Rainy weather holds up the planting season for Ontario farmers

Wet weather this spring has prevented farmers in Ontario from getting into their fields, and many still don’t have anything planted.

‘We’re about 24 days behind our typical start date,’ says one field crop manager

A field cultivator breaks up the ground on a farm near Ripley, Ont. A wet spring has pushed back planing time for farmers this year. (Twitter)

Wet weather this spring has prevented farmers in Ontario from getting into their fields.

Many still don't have anything planted. They're longing for sunshine, so they can put down soybean, corn and other crops.

"We're about 24 days behind our typical start date," said Mark McLean, field crop manager with Brucelea Poultry Farm in Ripley, southeast of Kincardine, in an interview Wednesday with CBC's London Morning.

Mark McLean says once the ground dries, farmers will have to do some 'some fast sleeping and some hard working' to get their crops planted in time for the full growing season.

"We like to be going by the end of April … get things loosened up, get some early corn in. But we haven't had a window at all for April or May to get anything started."

McLean said it means farmers are going to have to hustle with "some fast sleeping and some hard working" when the sun does start to shine.

Ground conditions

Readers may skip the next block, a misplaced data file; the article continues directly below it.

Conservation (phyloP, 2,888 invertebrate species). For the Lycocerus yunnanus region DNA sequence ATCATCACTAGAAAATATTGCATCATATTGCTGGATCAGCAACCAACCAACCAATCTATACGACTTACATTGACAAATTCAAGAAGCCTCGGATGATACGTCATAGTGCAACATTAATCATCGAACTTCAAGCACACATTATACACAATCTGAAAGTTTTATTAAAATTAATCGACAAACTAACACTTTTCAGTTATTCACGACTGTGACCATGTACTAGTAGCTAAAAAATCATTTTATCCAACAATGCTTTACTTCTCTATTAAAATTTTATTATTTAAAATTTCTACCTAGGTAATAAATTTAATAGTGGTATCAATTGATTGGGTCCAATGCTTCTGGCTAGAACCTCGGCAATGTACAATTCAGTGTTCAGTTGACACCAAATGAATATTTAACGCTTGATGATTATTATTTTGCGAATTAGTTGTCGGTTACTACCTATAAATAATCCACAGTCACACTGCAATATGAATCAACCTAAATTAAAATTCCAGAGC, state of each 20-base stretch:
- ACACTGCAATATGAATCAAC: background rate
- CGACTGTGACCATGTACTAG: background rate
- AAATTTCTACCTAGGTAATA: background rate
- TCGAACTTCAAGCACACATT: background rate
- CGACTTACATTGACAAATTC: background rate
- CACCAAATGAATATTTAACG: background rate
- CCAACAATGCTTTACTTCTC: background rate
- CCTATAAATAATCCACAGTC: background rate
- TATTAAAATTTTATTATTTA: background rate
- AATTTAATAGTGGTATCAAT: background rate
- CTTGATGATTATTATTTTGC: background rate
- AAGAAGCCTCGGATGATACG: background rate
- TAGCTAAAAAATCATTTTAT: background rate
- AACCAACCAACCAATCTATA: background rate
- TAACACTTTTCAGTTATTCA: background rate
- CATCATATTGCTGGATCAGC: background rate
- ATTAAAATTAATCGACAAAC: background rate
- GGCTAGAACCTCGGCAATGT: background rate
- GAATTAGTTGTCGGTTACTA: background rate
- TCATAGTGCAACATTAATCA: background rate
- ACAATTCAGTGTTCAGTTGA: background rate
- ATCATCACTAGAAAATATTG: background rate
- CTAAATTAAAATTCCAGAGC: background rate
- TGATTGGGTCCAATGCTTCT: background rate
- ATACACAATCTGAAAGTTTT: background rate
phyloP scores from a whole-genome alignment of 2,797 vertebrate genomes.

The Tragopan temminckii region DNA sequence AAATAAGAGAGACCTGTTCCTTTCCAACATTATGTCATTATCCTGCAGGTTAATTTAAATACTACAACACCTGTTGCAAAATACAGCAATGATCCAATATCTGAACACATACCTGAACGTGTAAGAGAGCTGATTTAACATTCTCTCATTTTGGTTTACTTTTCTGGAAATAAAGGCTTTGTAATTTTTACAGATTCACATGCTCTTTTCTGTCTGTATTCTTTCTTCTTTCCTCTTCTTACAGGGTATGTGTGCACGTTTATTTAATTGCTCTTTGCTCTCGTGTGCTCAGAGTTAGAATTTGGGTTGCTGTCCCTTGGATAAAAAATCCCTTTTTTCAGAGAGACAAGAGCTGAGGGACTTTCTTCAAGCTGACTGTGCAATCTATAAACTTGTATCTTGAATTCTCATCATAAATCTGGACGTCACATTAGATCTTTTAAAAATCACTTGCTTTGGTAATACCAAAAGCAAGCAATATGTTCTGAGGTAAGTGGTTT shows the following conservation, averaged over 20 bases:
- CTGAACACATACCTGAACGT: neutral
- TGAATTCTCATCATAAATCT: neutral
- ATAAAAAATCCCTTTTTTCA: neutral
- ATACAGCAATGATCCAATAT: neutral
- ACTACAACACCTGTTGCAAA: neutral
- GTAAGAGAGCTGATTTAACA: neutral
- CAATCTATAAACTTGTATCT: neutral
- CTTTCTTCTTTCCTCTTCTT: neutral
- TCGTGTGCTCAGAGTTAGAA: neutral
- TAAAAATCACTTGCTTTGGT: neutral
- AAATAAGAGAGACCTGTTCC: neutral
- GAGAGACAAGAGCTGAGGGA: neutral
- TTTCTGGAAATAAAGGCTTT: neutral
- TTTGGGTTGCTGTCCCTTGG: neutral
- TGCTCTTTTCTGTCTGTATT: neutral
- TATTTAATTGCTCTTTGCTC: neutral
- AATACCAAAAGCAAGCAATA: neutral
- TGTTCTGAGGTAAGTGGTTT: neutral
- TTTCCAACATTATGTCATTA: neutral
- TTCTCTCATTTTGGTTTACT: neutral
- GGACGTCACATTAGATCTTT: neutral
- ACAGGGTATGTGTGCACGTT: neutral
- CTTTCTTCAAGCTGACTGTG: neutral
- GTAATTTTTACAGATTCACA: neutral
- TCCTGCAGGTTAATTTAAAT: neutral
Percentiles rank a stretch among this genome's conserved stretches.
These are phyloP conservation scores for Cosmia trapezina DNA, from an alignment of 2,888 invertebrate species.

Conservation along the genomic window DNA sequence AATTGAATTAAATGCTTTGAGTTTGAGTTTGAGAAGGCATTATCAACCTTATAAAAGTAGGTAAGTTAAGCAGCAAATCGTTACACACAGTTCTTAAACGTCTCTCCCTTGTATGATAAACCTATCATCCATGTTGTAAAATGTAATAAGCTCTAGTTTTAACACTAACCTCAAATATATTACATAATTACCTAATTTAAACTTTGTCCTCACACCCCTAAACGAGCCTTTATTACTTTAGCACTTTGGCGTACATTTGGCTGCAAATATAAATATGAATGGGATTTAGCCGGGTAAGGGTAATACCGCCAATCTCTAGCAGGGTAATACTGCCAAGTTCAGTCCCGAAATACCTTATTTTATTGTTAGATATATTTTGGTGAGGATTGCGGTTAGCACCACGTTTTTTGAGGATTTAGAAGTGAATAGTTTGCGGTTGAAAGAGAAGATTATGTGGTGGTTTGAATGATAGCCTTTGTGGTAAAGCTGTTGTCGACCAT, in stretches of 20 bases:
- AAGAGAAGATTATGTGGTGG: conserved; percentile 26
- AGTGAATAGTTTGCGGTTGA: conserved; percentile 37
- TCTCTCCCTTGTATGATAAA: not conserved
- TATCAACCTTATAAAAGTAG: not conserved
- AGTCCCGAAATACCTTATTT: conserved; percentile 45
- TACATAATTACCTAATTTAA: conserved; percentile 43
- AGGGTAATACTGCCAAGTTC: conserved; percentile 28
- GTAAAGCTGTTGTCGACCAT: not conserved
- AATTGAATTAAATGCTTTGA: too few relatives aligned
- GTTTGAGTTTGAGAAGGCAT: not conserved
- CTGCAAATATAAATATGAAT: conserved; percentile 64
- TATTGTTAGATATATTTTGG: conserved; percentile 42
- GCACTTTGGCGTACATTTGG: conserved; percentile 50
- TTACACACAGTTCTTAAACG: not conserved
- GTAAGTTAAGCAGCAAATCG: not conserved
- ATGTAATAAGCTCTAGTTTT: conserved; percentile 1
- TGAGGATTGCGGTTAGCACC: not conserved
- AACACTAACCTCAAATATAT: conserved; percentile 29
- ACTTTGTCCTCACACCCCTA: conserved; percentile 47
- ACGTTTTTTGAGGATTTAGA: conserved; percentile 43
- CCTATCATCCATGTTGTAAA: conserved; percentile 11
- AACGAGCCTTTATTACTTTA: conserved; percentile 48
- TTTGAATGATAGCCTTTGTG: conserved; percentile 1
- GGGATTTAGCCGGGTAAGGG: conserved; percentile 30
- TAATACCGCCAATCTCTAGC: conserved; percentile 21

He said the ground can't be too wet or too dry, though he concedes the latter hasn't been a problem this year.

"The ground will tell us when it's warm enough and when it's dry enough, and we can go at it then."

McLean said farmers in his area will try to start planting field corn this week and soybeans can go in in a few days if the ground dries out enough.

"The corn goes into conventional tilled ground, so it dries out a little faster with the black dirt on top. And the soybeans go into a 'no till' style type of ground. So, it takes a few more days for it to be fit to plant."

Even if farmers go full out when they get into the fields, McLean said they'll still be behind.

"Nothing is ever typical when you're working with the weather. You just kind of go with the situation you're in and work with it. Sometimes you have to turn the calendar around and not look at."

Last year was devastating for corn farmers in Southwestern Ontario after widespread contamination caused by vomitoxin wiped out much of a bumper crop. Losses were in the tens of millions of dollars.

McLean and his colleagues are hoping for better results this year, even though the disappointing weather has delayed their efforts.

How do they manage the stress?

"Misery loves company and we all kind of visit together. And everybody's connected,  everybody's in the same game."

But as the sun came out early Wednesday morning, McLean was looking on the bright side, hoping it could be the very first day of planting in his region.

"There'll be six of us here. Between fertilizer applicators and field cultivators and planters, we'll be all working together hopefully to be efficient and get 'er done."